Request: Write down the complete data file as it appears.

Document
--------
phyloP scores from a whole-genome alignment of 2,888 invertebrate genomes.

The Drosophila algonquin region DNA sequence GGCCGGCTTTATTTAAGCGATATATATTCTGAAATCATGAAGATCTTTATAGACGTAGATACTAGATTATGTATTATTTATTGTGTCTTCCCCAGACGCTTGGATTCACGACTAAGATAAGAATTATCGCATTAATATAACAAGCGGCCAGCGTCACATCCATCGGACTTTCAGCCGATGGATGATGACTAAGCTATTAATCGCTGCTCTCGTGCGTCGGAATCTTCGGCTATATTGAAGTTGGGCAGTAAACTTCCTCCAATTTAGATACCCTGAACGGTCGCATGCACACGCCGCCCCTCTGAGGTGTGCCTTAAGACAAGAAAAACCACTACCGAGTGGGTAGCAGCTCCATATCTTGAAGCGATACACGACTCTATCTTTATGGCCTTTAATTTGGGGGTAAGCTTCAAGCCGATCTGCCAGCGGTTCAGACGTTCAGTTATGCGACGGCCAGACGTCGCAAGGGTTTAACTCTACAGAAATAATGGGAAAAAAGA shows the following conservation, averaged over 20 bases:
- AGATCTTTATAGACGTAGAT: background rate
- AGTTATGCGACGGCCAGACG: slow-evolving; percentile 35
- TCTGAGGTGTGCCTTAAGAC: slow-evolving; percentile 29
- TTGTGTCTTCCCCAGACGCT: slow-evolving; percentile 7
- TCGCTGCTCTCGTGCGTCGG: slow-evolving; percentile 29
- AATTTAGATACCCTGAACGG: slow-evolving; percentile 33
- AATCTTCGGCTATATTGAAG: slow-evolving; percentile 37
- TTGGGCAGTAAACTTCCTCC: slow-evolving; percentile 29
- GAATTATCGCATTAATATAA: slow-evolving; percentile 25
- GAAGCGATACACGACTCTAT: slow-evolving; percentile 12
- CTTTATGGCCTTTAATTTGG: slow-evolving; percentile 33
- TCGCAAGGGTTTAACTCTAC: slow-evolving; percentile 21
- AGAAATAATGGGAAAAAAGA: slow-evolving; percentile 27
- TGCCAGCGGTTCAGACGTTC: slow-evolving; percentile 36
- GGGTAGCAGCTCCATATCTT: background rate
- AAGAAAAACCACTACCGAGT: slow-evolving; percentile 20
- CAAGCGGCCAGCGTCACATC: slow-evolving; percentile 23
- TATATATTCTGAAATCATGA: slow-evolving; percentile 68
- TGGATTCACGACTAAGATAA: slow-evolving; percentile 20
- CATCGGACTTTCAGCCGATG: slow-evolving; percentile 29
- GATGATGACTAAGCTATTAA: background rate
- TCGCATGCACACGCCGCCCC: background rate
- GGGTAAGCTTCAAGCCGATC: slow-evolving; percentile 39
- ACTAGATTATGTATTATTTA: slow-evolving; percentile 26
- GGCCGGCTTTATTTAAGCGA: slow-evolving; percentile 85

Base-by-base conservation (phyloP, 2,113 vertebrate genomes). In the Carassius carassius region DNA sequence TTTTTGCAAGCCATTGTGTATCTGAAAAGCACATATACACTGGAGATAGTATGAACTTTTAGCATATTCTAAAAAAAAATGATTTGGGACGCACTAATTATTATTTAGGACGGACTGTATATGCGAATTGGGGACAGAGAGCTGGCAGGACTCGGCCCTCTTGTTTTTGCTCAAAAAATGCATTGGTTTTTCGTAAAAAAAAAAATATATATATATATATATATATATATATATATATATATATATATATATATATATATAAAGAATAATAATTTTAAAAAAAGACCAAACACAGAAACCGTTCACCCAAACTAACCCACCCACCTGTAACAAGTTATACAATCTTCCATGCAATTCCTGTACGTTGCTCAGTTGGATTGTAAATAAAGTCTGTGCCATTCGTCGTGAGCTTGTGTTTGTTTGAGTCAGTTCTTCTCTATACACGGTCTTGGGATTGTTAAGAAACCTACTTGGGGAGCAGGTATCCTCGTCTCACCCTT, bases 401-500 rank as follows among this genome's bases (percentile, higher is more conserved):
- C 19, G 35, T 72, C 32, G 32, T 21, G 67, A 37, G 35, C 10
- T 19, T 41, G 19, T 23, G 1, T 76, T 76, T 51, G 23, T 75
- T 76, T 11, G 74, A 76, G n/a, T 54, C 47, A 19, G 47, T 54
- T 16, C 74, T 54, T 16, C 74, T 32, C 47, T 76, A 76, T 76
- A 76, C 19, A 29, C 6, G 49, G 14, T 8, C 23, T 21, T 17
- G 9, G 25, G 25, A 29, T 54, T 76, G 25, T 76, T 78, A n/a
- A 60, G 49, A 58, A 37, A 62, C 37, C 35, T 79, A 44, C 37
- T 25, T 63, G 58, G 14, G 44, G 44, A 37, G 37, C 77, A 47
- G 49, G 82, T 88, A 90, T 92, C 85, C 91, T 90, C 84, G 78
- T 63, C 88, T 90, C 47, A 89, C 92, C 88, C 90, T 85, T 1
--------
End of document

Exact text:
phyloP scores from a whole-genome alignment of 2,888 invertebrate genomes.

The Drosophila algonquin region DNA sequence GGCCGGCTTTATTTAAGCGATATATATTCTGAAATCATGAAGATCTTTATAGACGTAGATACTAGATTATGTATTATTTATTGTGTCTTCCCCAGACGCTTGGATTCACGACTAAGATAAGAATTATCGCATTAATATAACAAGCGGCCAGCGTCACATCCATCGGACTTTCAGCCGATGGATGATGACTAAGCTATTAATCGCTGCTCTCGTGCGTCGGAATCTTCGGCTATATTGAAGTTGGGCAGTAAACTTCCTCCAATTTAGATACCCTGAACGGTCGCATGCACACGCCGCCCCTCTGAGGTGTGCCTTAAGACAAGAAAAACCACTACCGAGTGGGTAGCAGCTCCATATCTTGAAGCGATACACGACTCTATCTTTATGGCCTTTAATTTGGGGGTAAGCTTCAAGCCGATCTGCCAGCGGTTCAGACGTTCAGTTATGCGACGGCCAGACGTCGCAAGGGTTTAACTCTACAGAAATAATGGGAAAAAAGA shows the following conservation, averaged over 20 bases:
- AGATCTTTATAGACGTAGAT: background rate
- AGTTATGCGACGGCCAGACG: slow-evolving; percentile 35
- TCTGAGGTGTGCCTTAAGAC: slow-evolving; percentile 29
- TTGTGTCTTCCCCAGACGCT: slow-evolving; percentile 7
- TCGCTGCTCTCGTGCGTCGG: slow-evolving; percentile 29
- AATTTAGATACCCTGAACGG: slow-evolving; percentile 33
- AATCTTCGGCTATATTGAAG: slow-evolving; percentile 37
- TTGGGCAGTAAACTTCCTCC: slow-evolving; percentile 29
- GAATTATCGCATTAATATAA: slow-evolving; percentile 25
- GAAGCGATACACGACTCTAT: slow-evolving; percentile 12
- CTTTATGGCCTTTAATTTGG: slow-evolving; percentile 33
- TCGCAAGGGTTTAACTCTAC: slow-evolving; percentile 21
- AGAAATAATGGGAAAAAAGA: slow-evolving; percentile 27
- TGCCAGCGGTTCAGACGTTC: slow-evolving; percentile 36
- GGGTAGCAGCTCCATATCTT: background rate
- AAGAAAAACCACTACCGAGT: slow-evolving; percentile 20
- CAAGCGGCCAGCGTCACATC: slow-evolving; percentile 23
- TATATATTCTGAAATCATGA: slow-evolving; percentile 68
- TGGATTCACGACTAAGATAA: slow-evolving; percentile 20
- CATCGGACTTTCAGCCGATG: slow-evolving; percentile 29
- GATGATGACTAAGCTATTAA: background rate
- TCGCATGCACACGCCGCCCC: background rate
- GGGTAAGCTTCAAGCCGATC: slow-evolving; percentile 39
- ACTAGATTATGTATTATTTA: slow-evolving; percentile 26
- GGCCGGCTTTATTTAAGCGA: slow-evolving; percentile 85

Base-by-base conservation (phyloP, 2,113 vertebrate genomes). In the Carassius carassius region DNA sequence TTTTTGCAAGCCATTGTGTATCTGAAAAGCACATATACACTGGAGATAGTATGAACTTTTAGCATATTCTAAAAAAAAATGATTTGGGACGCACTAATTATTATTTAGGACGGACTGTATATGCGAATTGGGGACAGAGAGCTGGCAGGACTCGGCCCTCTTGTTTTTGCTCAAAAAATGCATTGGTTTTTCGTAAAAAAAAAAATATATATATATATATATATATATATATATATATATATATATATATATATATATATAAAGAATAATAATTTTAAAAAAAGACCAAACACAGAAACCGTTCACCCAAACTAACCCACCCACCTGTAACAAGTTATACAATCTTCCATGCAATTCCTGTACGTTGCTCAGTTGGATTGTAAATAAAGTCTGTGCCATTCGTCGTGAGCTTGTGTTTGTTTGAGTCAGTTCTTCTCTATACACGGTCTTGGGATTGTTAAGAAACCTACTTGGGGAGCAGGTATCCTCGTCTCACCCTT, bases 401-500 rank as follows among this genome's bases (percentile, higher is more conserved):
- C 19, G 35, T 72, C 32, G 32, T 21, G 67, A 37, G 35, C 10
- T 19, T 41, G 19, T 23, G 1, T 76, T 76, T 51, G 23, T 75
- T 76, T 11, G 74, A 76, G n/a, T 54, C 47, A 19, G 47, T 54
- T 16, C 74, T 54, T 16, C 74, T 32, C 47, T 76, A 76, T 76
- A 76, C 19, A 29, C 6, G 49, G 14, T 8, C 23, T 21, T 17
- G 9, G 25, G 25, A 29, T 54, T 76, G 25, T 76, T 78, A n/a
- A 60, G 49, A 58, A 37, A 62, C 37, C 35, T 79, A 44, C 37
- T 25, T 63, G 58, G 14, G 44, G 44, A 37, G 37, C 77, A 47
- G 49, G 82, T 88, A 90, T 92, C 85, C 91, T 90, C 84, G 78
- T 63, C 88, T 90, C 47, A 89, C 92, C 88, C 90, T 85, T 1